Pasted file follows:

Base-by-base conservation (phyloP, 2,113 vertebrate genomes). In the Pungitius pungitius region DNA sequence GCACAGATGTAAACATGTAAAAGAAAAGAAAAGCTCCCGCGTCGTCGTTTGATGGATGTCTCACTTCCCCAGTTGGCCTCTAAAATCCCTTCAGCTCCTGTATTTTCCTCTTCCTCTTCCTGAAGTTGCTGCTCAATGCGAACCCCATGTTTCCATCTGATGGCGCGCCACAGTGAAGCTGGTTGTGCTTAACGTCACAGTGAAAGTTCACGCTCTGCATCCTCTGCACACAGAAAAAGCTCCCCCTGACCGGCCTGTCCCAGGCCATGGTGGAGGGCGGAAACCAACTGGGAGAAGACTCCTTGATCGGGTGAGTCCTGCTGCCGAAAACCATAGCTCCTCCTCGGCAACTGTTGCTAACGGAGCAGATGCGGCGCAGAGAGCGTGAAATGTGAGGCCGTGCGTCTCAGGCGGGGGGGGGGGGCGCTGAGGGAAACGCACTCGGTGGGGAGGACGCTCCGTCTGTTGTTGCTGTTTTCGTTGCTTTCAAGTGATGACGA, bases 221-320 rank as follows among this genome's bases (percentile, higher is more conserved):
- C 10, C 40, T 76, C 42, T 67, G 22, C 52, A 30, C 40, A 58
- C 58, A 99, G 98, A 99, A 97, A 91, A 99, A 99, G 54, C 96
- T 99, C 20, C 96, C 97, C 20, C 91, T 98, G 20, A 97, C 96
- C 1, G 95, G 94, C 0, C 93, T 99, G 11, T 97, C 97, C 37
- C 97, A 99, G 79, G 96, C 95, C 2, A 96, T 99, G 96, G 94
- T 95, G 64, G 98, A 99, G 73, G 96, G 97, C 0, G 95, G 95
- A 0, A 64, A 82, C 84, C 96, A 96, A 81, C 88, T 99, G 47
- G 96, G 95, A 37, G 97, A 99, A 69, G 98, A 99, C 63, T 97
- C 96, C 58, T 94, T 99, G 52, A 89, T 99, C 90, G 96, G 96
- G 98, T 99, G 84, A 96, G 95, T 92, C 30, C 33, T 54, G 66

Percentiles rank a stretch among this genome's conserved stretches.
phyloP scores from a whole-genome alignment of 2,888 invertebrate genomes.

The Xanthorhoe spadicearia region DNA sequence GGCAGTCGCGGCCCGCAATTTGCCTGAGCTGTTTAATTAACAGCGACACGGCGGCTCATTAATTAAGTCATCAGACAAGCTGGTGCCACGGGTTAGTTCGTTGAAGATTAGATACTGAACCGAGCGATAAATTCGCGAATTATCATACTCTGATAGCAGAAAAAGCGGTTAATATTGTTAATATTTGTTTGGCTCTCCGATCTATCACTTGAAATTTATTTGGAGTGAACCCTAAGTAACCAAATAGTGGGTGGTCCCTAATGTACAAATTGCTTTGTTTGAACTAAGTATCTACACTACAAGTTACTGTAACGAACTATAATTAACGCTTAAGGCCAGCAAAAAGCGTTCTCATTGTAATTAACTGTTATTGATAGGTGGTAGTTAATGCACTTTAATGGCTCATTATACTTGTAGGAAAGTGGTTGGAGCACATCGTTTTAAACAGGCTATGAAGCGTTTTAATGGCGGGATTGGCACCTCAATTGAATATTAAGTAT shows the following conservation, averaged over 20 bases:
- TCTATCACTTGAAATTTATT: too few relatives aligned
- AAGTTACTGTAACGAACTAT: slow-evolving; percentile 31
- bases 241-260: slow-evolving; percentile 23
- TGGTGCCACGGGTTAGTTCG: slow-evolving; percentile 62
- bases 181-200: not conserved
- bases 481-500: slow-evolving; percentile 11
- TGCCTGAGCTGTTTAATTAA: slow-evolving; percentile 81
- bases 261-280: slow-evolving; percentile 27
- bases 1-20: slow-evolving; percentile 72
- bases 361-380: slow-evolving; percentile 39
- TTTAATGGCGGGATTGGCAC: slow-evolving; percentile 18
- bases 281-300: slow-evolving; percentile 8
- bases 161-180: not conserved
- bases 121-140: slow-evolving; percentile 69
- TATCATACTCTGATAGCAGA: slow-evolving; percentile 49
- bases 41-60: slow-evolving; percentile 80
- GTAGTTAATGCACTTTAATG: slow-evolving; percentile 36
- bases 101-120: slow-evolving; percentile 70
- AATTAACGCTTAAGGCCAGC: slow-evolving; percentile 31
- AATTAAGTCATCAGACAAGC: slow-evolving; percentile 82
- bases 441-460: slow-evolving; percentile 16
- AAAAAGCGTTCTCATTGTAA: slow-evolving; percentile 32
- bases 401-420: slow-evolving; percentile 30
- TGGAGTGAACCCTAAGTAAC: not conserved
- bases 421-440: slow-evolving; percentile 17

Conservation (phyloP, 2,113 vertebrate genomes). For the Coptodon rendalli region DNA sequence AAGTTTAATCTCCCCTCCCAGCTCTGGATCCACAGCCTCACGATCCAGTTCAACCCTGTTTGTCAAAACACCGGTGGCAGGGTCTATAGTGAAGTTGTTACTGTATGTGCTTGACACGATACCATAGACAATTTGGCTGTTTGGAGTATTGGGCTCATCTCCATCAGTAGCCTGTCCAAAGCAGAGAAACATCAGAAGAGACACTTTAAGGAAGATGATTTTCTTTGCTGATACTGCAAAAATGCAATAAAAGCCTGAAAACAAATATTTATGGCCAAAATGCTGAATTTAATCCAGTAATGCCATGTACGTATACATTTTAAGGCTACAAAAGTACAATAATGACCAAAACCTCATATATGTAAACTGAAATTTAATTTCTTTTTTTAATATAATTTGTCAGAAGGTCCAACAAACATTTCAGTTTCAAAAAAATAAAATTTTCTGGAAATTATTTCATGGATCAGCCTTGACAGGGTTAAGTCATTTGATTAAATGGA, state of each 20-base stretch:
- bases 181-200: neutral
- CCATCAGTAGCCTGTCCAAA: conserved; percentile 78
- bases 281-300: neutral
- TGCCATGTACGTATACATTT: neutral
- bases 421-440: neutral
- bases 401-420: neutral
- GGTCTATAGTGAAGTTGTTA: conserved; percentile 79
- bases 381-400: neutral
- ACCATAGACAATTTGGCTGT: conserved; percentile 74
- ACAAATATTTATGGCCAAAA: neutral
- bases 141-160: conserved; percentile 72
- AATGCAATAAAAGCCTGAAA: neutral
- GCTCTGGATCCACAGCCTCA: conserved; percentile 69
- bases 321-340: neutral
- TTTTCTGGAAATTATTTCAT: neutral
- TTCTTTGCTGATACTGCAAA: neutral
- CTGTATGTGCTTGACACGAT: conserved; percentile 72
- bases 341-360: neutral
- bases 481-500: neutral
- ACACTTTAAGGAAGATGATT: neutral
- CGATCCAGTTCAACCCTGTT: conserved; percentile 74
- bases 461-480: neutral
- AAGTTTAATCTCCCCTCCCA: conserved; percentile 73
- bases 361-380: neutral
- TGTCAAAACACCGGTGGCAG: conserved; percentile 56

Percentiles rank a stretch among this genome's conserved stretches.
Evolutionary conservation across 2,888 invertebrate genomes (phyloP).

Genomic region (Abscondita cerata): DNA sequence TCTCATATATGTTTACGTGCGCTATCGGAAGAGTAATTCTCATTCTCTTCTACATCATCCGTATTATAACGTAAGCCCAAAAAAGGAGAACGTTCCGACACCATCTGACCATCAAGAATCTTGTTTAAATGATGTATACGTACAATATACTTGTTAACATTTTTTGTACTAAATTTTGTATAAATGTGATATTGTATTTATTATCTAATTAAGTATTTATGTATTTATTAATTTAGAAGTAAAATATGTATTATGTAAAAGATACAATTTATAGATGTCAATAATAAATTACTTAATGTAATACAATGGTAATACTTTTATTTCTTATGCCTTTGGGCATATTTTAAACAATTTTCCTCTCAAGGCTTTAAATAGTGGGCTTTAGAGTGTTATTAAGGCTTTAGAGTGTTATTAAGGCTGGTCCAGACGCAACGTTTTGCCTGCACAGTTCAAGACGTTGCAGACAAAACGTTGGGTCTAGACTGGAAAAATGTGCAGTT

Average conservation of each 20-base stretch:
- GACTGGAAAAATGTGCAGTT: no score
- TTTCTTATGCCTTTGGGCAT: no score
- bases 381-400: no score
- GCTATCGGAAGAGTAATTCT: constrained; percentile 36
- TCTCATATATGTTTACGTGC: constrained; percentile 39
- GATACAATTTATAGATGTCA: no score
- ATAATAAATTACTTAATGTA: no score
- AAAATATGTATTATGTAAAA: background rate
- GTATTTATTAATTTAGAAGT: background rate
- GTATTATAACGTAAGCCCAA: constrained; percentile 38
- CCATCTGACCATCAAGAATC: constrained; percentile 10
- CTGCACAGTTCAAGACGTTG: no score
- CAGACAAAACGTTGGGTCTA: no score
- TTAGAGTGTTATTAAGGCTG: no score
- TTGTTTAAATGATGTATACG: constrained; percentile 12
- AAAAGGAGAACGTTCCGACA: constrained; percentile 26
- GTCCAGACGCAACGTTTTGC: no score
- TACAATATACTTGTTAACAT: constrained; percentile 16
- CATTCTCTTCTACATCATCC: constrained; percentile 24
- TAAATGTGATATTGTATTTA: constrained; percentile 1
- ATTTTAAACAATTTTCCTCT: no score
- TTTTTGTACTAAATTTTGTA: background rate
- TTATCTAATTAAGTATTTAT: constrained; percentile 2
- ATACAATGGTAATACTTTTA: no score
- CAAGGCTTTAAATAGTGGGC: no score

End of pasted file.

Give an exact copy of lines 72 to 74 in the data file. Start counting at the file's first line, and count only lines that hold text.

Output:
- bases 381-400: no score
- GCTATCGGAAGAGTAATTCT: constrained; percentile 36
- TCTCATATATGTTTACGTGC: constrained; percentile 39